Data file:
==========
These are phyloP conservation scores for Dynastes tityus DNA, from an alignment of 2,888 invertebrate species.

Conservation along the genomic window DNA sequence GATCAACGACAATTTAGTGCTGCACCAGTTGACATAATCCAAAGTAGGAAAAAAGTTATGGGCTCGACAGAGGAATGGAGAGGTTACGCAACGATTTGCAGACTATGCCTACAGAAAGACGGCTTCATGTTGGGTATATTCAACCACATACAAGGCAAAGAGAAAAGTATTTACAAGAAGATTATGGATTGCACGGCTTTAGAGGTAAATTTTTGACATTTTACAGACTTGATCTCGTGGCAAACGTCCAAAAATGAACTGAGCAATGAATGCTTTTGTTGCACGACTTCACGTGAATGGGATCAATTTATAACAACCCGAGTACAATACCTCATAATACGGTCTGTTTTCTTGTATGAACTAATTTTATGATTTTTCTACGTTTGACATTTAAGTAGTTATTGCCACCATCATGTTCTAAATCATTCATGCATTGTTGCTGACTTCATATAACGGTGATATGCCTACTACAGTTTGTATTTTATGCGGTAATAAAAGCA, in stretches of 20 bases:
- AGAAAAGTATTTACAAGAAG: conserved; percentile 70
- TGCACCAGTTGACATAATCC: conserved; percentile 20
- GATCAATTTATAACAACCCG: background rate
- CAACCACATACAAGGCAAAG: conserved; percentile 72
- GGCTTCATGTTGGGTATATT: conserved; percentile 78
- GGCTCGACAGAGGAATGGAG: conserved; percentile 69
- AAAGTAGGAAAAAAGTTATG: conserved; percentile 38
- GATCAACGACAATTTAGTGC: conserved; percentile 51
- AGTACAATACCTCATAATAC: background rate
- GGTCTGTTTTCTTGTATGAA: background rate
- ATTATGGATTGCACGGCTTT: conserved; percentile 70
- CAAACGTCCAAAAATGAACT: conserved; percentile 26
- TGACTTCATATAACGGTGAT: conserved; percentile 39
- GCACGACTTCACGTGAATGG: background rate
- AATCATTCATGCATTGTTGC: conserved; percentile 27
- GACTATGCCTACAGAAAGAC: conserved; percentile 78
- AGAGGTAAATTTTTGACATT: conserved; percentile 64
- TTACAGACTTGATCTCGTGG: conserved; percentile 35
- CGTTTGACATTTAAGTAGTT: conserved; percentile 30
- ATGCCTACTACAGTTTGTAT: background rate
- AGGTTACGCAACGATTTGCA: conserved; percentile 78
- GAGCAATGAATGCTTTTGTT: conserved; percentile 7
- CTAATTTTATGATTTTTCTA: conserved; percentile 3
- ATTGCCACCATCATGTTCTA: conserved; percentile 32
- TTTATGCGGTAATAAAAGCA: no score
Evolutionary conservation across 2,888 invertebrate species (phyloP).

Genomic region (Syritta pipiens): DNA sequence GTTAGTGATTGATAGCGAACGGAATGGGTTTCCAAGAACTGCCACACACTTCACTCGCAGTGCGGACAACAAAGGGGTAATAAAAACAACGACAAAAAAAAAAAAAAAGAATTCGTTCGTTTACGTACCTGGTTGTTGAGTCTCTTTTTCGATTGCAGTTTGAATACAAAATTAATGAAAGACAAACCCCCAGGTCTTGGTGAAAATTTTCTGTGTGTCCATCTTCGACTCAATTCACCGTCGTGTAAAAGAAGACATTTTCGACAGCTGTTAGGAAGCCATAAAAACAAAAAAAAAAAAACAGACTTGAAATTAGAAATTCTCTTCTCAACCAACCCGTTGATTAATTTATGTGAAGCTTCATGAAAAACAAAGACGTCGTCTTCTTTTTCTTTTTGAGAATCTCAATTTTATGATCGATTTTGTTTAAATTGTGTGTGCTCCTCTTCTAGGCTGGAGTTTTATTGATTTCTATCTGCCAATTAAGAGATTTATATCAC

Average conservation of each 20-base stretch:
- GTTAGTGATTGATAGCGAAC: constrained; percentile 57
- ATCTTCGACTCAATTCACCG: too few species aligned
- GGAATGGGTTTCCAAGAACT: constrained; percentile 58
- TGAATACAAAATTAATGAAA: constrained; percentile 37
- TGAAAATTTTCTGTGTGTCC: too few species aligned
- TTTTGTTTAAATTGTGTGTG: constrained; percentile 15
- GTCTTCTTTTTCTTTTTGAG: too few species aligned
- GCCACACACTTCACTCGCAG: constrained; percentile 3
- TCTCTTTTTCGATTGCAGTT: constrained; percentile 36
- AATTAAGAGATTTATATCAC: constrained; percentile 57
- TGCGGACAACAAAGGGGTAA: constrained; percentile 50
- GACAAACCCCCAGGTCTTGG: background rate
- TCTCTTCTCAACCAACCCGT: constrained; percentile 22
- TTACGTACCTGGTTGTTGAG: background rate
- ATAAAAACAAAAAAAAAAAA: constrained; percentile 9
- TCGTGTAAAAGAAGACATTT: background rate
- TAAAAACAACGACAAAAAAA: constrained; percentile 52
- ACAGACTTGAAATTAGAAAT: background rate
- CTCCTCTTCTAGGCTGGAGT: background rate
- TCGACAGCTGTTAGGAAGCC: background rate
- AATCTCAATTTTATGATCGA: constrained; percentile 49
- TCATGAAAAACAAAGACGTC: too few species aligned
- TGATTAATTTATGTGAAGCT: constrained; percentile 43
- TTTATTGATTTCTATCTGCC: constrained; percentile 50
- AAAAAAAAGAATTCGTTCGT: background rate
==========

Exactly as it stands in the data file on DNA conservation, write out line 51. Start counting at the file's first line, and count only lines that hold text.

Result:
- AATCTCAATTTTATGATCGA: constrained; percentile 49